Tuesday, October 23, 2012

Dishonored Video Game Review (PC)


(Photo by Thomas Joseph C. Huang)
When I arrived at work today, I saw a package with a Post-It note on it, it was from my girlfriend! When I opened the package, there it was, Dishonored for the PC! She is awesome! :]

I have heard a lot about this game and I've watched a lot of YouTube videos of it as well and this added to my excitement of the game, because the concept is something that I personally like, it's played from the first-person perspective and emphasizes on gamer choice, each mission can be carried out in either a stealthy approach, a head on kill everyone approach or a combination of both, each choice of approach merits a different outcome which ultimately affects how the story plays out.

The game takes place in a fictional city called Dunwall which reminds me of how London looked during the classical era. You are Corvo Attano, the bad ass bodyguard of the Empress of Dunwall that becomes the fall guy when she is murdered which drives you to become an assassin and seek out those who conspired against you and exact your vengeance upon them, you must also seek out and find her kidnapped daughter. But you are no ordinary assassin, you are empowered by a foreign entity that gives you magical abilities to help you on your quest.

(Maxed Out Settings)

(Maxed Out Settings)
Installing the game was a breeze, if you've ever played Modern Warfare or any game that works with Steam then this should shorten your installation process. In my case, I hadn't installed Steam on my rig yet, so I had a lengthier installation time, approximately a total time of 15 minutes. Once installed, you will have a simple introduction of all the folks that contributed to the development of the game and then you are brought to the main menu, a simple and straightforward menu. First tab I went to was the Graphics tab, since I also wanted the game to test my system, I maxed out the settings. I decided to select FXAA instead of the MLAA because I wanted to give the new Anti Aliasing technology a shot as it is supposedly better but I've never played a game that uses FXAA so I decided to give it a shot, most games I played use MLAA or MSAA.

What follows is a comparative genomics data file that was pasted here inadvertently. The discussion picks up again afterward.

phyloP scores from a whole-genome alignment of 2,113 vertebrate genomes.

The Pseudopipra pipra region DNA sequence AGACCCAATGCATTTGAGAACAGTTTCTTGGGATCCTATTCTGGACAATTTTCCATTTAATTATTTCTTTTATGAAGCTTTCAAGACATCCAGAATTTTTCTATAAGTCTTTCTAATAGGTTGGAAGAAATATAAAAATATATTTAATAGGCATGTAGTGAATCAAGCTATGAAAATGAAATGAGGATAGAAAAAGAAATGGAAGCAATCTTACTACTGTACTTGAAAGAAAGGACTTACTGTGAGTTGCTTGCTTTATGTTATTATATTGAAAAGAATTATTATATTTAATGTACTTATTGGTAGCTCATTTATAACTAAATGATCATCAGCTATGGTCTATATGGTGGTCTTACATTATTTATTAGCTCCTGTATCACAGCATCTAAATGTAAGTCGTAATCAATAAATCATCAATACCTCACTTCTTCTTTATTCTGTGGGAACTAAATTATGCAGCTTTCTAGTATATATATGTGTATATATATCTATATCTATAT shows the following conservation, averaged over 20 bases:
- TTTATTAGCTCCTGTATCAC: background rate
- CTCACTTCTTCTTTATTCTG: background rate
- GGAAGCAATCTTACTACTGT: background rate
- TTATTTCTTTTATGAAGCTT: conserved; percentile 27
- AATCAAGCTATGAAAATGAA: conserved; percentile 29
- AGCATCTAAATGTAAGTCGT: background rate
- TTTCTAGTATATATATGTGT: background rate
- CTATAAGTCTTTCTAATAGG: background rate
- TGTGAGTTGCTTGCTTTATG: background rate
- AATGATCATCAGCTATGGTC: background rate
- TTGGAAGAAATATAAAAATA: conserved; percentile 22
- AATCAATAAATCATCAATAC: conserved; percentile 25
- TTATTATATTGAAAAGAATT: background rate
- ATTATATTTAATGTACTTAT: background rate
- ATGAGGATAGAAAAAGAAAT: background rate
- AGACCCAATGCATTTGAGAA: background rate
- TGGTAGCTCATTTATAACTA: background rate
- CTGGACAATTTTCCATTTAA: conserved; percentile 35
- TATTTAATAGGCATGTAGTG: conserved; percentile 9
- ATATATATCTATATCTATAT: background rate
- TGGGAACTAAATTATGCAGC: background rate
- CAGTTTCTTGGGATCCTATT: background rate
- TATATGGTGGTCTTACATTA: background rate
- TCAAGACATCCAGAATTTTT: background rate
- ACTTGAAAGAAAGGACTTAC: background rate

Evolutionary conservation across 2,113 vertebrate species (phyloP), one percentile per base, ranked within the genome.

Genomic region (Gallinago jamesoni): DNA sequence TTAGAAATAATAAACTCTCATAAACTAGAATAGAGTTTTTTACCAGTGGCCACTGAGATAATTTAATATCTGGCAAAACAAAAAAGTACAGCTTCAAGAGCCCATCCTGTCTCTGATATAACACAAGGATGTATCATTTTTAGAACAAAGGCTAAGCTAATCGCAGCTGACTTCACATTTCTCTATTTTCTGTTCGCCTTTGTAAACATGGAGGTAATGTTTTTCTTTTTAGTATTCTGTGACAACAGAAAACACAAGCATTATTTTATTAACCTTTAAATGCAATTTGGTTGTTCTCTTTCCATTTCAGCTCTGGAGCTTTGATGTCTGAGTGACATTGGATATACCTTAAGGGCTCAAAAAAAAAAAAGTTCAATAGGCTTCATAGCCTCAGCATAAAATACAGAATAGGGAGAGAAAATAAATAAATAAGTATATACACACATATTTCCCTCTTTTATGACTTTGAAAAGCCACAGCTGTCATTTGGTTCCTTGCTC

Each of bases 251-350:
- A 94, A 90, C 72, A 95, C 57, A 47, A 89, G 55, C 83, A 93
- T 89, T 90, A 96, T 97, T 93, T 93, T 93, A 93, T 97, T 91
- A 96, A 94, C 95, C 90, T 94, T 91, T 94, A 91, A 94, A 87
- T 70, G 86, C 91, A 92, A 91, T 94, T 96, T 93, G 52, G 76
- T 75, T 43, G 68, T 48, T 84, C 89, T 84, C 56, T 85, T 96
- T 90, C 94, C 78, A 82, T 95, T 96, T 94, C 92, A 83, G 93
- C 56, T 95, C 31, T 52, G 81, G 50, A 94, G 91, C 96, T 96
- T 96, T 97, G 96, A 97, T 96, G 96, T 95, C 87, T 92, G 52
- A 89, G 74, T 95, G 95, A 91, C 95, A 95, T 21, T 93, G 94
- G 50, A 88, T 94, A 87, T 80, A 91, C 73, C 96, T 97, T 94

(Light and Shadow Details)
After finalizing the graphics settings, I decided to start a new game, selected my difficulty and off we go. The game starts out in a beautiful sea setting as Corvo is on a boat on his way to Dunwall. You get to look around and observe your surroundings, so I made the most of it and did look around, left, right, behind me then up and down. I had FRAPS running so I took the liberty of taking some photographs of my boat ride to Dunwall. The detail of the environment is very well created and I was quite impressed at the lighting, shadow and reflection details that the game has to offer so far. 

(Yes, that is a whale.)
Since I am not a big fan of spoilers, I will not go heavily into the story. But I will touch on how malleable this game can be. This is actually the heart of the game, there is a certain connection that is developed between the gamer, the character and the story. Every gamer has his or her own style of play, but one can never truly apply that due to story restrictions and whatnot, only a few games allow this kind of freedom and this freedom returns in the form of Dishonored. As I mentioned earlier, the game emphasized gamer choice. Each choice directly affects your current mission and subsequently affects future ones as well. You have the freedom to rip through each level, but this will cause Chaos which is the somewhat like the stars you get in Grand Theft Auto but in this case, it doesn't decrease. More chaos means more guards, more rats (You'll get it when you play the game, trust me.) and increasingly more difficult missions and a darker ending. Or you can choose to go stealth mode and hold back the urge of just killing your way through missions, this is challenging, but possible and yields in longer playing time but easier succeeding missions, and results in a lighter ending. Or you could go with a balance of both choices. The point I'm trying to make is you can play this game on pure emotion, impulse or simply based on how you feel at the time that you're playing.
(Dual Wield = More Fun!)